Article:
Should Kids Go Back?<p>While these guidelines may help get some schools to reopen, many people don't think children should go back to school over fears they could contract the disease and spread it to other vulnerable family members like grandparents, infant siblings, or their parents.</p><p>In a <a href="https://pediatrics.aappublications.org/content/early/2020/07/08/peds.2020-004879" target="_blank">Pediatrics</a> commentary, <a href="https://www.md.com/doctor/william-raszka-md" target="_blank">Dr. William V. Raszka, Jr.</a>, an infectious disease specialist at The University of Vermont Medical Center, argued that schools should open because school-aged children are far less important drivers of COVID-19 than adults.</p><p>But he says the risk and benefit is not equal among all students ages 5 to 18.</p><p>"Elementary schools are arguably higher priority for face-to-face schooling, since younger children are at lower risk for infection and transmission, and since parental supervision of younger children's distance learning may be particularly challenging," added Sorensen, who penned a <a href="https://jamanetwork.com/channels/health-forum/fullarticle/2767411" target="_blank">June article in JAMA</a> with reopening tips. "That means middle and high schools are more likely to emphasize distance learning."</p><p>Specific student populations, such as special education students and students with disabilities, would also benefit greatly from more time spent in face-to-face environments, Sorensen said.</p>
What Parents Can Do<p>Parents should ask for and receive frequent updates from schools about plans for the fall. They should also be informed about plans if and when COVID infections are identified, Sharfstein said.</p><p>"I'd like to see parents investing now, during the summer, in doing things that can slow and stop the spread of the virus in their communities," Widome said.</p><p>"Now is a good time for kids to practice wearing masks and get used to them as they may be wearing them for longer stretches if school starts up in person," Widome suggested.</p><p>She recommends parents try different mask designs and materials to see what children are more comfortable wearing.</p><p>"If you are using cloth face coverings, it's good to have extras on hand," Widome added.</p><p>Parents should model healthy behavior at home and while out in public — another thing that could affect how well children adapt to reopening practices, Sorensen said.</p><p>"Children may want to know more about face coverings," added <a href="https://www.linkedin.com/in/leescott/" target="_blank">Lee Scott</a>, chairwoman of the Educational Advisory Board at <a href="https://www.goddardschool.com/" target="_blank">The Goddard School</a>. "Dramatic play, such as creating or wearing a face covering, may help some children adjust to this concept." Schools can also show children photos of what faculty members look like in their masks so the students are familiar with that appearance.</p><p>Johns Hopkins University recently released its eSchool+ Initiative, a slew of resources surrounding education during the pandemic. These include a <a href="https://equityschoolplus.jhu.edu/reopening-checklist/" target="_blank">checklist for administrators</a>, report on <a href="https://equityschoolplus.jhu.edu/ethics-of-reopening/" target="_blank">ethical considerations</a>, and a tracker of <a href="https://equityschoolplus.jhu.edu/reopening-policy-tracker/" target="_blank">state and local reopening plans</a>.</p>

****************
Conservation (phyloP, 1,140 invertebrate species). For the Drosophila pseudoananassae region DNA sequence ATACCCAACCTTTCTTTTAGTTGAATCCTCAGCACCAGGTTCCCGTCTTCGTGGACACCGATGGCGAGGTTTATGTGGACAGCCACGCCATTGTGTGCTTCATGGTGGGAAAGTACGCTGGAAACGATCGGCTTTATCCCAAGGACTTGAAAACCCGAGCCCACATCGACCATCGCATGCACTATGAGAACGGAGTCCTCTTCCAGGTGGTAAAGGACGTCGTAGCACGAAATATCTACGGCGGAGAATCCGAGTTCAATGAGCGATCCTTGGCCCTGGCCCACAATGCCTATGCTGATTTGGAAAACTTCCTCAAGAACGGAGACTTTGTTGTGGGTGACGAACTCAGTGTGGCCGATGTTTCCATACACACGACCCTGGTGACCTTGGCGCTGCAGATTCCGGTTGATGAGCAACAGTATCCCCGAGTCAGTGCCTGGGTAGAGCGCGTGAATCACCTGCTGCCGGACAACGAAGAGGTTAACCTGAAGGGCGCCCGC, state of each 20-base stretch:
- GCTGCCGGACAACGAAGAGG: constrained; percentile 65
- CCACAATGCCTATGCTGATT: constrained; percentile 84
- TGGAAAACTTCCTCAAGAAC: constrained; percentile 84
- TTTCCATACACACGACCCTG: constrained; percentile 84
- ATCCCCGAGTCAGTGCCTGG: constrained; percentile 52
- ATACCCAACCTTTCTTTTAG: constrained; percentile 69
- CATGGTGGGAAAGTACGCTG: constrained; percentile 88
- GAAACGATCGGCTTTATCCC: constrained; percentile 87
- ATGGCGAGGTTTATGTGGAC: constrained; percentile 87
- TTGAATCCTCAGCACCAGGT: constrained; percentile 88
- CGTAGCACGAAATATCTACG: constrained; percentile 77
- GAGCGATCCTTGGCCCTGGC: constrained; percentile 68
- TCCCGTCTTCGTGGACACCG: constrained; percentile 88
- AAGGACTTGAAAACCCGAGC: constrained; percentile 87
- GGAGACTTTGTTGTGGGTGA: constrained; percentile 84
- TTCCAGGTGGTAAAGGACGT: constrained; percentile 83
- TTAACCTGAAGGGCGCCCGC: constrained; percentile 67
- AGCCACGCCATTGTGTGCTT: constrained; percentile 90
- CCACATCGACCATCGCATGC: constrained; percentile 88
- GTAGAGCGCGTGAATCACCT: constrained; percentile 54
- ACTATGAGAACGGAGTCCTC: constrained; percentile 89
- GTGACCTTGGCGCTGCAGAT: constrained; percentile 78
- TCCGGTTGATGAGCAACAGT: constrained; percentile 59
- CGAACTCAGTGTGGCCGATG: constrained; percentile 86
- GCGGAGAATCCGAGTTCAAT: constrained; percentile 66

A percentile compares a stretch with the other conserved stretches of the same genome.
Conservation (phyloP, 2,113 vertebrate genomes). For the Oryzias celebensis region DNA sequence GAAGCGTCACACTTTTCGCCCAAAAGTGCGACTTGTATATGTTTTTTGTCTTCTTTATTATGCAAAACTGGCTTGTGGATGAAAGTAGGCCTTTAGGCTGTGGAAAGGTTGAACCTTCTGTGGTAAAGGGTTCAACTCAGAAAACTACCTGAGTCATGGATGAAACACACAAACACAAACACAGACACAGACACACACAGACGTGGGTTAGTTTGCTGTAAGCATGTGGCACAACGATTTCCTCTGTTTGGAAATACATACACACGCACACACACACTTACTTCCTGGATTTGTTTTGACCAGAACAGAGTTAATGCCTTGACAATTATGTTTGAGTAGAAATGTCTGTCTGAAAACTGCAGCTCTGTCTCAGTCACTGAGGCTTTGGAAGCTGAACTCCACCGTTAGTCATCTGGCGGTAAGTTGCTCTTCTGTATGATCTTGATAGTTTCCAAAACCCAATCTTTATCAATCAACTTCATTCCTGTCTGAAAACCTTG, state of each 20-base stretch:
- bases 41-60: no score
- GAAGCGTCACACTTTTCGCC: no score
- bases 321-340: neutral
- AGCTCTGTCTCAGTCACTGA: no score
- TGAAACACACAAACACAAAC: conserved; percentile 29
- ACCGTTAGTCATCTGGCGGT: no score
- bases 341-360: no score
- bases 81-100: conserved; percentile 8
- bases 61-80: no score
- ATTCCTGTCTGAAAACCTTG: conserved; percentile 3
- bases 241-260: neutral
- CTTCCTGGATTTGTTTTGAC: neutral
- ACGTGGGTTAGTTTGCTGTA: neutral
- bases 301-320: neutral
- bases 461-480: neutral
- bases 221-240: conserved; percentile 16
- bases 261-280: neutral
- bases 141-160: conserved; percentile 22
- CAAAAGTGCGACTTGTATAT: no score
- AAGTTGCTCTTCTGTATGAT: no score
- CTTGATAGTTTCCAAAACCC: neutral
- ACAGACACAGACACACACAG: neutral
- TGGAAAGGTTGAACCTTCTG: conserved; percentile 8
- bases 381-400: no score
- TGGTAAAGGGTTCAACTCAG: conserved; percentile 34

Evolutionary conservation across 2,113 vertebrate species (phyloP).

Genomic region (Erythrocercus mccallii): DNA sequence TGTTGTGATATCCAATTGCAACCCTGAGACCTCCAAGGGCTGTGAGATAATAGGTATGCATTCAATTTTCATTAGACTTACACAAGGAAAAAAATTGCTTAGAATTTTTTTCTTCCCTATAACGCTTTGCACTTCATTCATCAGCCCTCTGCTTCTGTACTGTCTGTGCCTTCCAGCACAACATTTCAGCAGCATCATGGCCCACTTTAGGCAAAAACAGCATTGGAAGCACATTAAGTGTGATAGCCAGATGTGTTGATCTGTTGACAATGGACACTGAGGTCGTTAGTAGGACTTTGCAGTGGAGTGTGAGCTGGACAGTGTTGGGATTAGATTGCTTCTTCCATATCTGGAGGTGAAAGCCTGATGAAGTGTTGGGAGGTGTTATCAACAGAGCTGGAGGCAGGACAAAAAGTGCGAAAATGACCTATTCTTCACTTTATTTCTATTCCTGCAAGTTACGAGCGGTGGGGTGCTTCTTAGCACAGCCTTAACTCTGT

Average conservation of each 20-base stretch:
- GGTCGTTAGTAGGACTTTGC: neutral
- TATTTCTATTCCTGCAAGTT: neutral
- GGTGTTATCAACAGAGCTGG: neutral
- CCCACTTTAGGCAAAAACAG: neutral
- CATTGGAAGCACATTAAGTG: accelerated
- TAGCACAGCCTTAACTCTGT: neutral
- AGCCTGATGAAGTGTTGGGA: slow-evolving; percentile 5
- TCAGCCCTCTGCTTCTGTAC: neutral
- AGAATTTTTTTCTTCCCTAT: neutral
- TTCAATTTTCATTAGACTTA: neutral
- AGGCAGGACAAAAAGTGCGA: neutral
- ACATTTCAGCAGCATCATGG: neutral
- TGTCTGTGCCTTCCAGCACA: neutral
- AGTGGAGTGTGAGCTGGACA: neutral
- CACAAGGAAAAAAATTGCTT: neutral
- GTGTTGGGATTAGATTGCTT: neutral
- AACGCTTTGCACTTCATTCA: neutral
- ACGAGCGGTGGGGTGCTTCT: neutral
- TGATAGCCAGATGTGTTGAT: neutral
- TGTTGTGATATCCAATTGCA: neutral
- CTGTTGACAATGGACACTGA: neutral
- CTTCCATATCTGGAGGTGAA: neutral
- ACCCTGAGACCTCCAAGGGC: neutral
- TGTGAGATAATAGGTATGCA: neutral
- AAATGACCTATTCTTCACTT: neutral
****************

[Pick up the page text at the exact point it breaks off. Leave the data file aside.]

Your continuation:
- Trump Admin Rejects CDC Reopening Guidelines - EcoWatch ›
- How Do You Stay Safe Now That States Are Reopening? - EcoWatch ›
- Florida Breaks U.S. Daily Record With Over 15,000 New ... ›
By Eoin Higgins
Over 300 groups on Monday urged Senate leadership to reject a bill currently under consideration that would incentivize communities to sell off their public water supplies to private companies for pennies on the dollar.
<div id="fea63" class="rm-shortcode" data-rm-shortcode-id="9a6f211c2bc5aedd34837944cb8eeedf"><blockquote class="twitter-tweet twitter-custom-tweet" data-twitter-tweet-id="1281000111481294849" data-partner="rebelmouse"><div style="margin:1em 0">Water in Illinois is overwhelmingly public. Why is Tammy Duckworth sponsoring a bill that aims to change that? https://t.co/1V36Kkd99s</div> — The American Prospect (@The American Prospect)<a href="https://twitter.com/TheProspect/statuses/1281000111481294849">1594249201.0</a></blockquote></div>
- DNC Ignores Progressive Climate Activists - EcoWatch ›
- Who's a Climate Champion and Who's a Climate Disaster? - EcoWatch ›